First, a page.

Endgame Part 1: Malign Influences
Credits: Jim Lee and Whilce Portacio (plot), Chris Claremont (script), Whilce Portacio (penciler), Art Thibert (inker), Steve Buccellato (colors), Michael Heisler (letters)
Summary: Hard-Drive, a member of the Riders of the Storm, uses his powers to hack into Ship’s network. The Riders of the Storm spy on X-Factor’s training sequence, preparing for battle. Later, Iceman and Archangel visit their respective girlfriends, as Beast watches footage of Trish Tilby. Suddenly, Ship is attacked by the Riders. Psynapse invades Marvel Girl’s mind, forcing her to relive the death of her childhood friend. When Iceman and Archangel return, the battle goes in X-Factor’s favor, until Apocalypse appears.
The next issue identifies Apocalypse’s servants as the Riders of the Storm, who will later go by the simplified title of “Dark Riders.” As of this issue, however, they don’t even have a collective name yet.
Following the ending of Uncanny X-Men #273, Guido has informed Cyclops that Lila Cheney teleported the X-Men away to save Professor Xavier. Cyclops is holding the training session to be ready in case the X-Men need their help.
Psynapse’s invasion of Marvel Girl’s mind enables her telepathy to return. The creators drop hints this issue, but this isn’t confirmed until later.
Production Note: The “Apocalypse Files” listed on the cover is a text piece of Apocalypse narrating profiles of three X-Factor members, written by Fabian Nicieza. The back-up feature is actually called the “Apocalypse Manifesto” inside the issue.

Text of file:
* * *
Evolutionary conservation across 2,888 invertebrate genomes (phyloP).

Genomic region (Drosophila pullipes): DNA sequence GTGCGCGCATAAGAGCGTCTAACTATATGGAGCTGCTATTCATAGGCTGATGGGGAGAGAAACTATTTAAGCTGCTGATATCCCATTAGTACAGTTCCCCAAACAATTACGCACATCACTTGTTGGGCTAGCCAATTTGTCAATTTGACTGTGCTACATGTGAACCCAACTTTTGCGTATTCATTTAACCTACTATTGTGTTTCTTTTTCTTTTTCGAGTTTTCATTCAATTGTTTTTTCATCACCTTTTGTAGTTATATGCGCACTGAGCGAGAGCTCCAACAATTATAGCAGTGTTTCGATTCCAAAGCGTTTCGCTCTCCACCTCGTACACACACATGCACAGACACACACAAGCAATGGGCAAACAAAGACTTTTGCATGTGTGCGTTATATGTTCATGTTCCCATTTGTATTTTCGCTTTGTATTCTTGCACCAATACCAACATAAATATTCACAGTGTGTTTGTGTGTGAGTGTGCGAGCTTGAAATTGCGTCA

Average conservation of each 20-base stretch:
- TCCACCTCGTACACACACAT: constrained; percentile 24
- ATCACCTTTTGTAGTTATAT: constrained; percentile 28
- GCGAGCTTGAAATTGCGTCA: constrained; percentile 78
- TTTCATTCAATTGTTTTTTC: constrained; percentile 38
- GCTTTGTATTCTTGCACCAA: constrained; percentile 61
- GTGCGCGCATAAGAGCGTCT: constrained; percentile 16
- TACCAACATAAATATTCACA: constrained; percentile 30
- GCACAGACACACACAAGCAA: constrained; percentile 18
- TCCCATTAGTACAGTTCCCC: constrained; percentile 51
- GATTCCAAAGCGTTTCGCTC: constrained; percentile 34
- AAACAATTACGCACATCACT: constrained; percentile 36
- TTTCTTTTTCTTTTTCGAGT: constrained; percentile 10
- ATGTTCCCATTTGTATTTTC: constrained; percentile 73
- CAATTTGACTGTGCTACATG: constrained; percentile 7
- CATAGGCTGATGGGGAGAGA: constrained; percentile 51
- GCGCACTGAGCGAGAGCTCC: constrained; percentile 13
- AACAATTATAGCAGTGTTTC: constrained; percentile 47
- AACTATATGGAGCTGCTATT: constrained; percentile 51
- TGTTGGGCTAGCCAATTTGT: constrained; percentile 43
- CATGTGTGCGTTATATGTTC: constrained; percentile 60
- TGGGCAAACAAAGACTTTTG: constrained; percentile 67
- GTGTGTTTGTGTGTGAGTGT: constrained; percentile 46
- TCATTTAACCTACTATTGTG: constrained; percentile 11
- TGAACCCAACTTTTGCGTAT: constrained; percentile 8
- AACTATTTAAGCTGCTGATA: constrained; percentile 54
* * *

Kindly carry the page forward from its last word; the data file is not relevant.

I Love the '90s: Trish Tilby is filing a report from the Persian Gulf regarding the possibility of super-powered beings entering Operation: Desert Storm. Beast’s VHS copy of the broadcast is labeled 1/24/91.
Miscellaneous Note: The Statement of Ownership has average sales at 268,307 copies, with the most recent issue selling 228,800.
Review: Chris Claremont has said that he agreed to script X-Factor for a few issues in order to get a feel for Whilce Portacio’s art before Portacio moved over to Uncanny X-Men. He need not have bothered, as it turns out, but as a reader at the time, having Claremont lend his name to X-Factor felt like a mini-event. Claremont’s famous for reinventing Marvel Girl as Phoenix, and Cyclops was a steady presence for the early years of his run, but there is no definitive Claremont interpretation of the three other founding members of the X-Men. For various reasons, Iceman, Angel, and Beast rarely if ever played a role during Claremont’s extensive Uncanny X-Men stint (even when Angel joined the team at John Byrne’s prompting, Claremont wrote him out as soon as possible), so it’s fun to see what how he handles mutants not normally associated with his writing style.
Of course, the actual plot is being handled by Jim Lee and Whilce Portacio, a plotting duo that will be responsible for some truly terrible Uncanny X-Men issues in just a few months. This issue shows some hints of the incoherence to come, but for the most part, it’s an effective opening chapter. The Dark Riders have absolutely bizarre designs, but that’s probably why I have some affection for them. The villains are each given an opportunity to show off their powers, as insane as some of those powers are, and there is some effort to work in some personal life scenes. Those “check in on the girlfriend” scenes aren’t particularly imaginative and arguably slow down the story’s momentum, but I’m glad these romantic subplots are even acknowledged. Those are the only slow scenes during this brief stint, as the book is about to enter a multi-issue fight scene involving the Dark Riders, the Inhumans, and Apocalypse. I’m sure the fights thrilled the target audience at the time, but in retrospect, it’s a shame that this will be the last issue for several months, maybe years, to acknowledge the three long-running romances developed by Louise Simonson during her stint.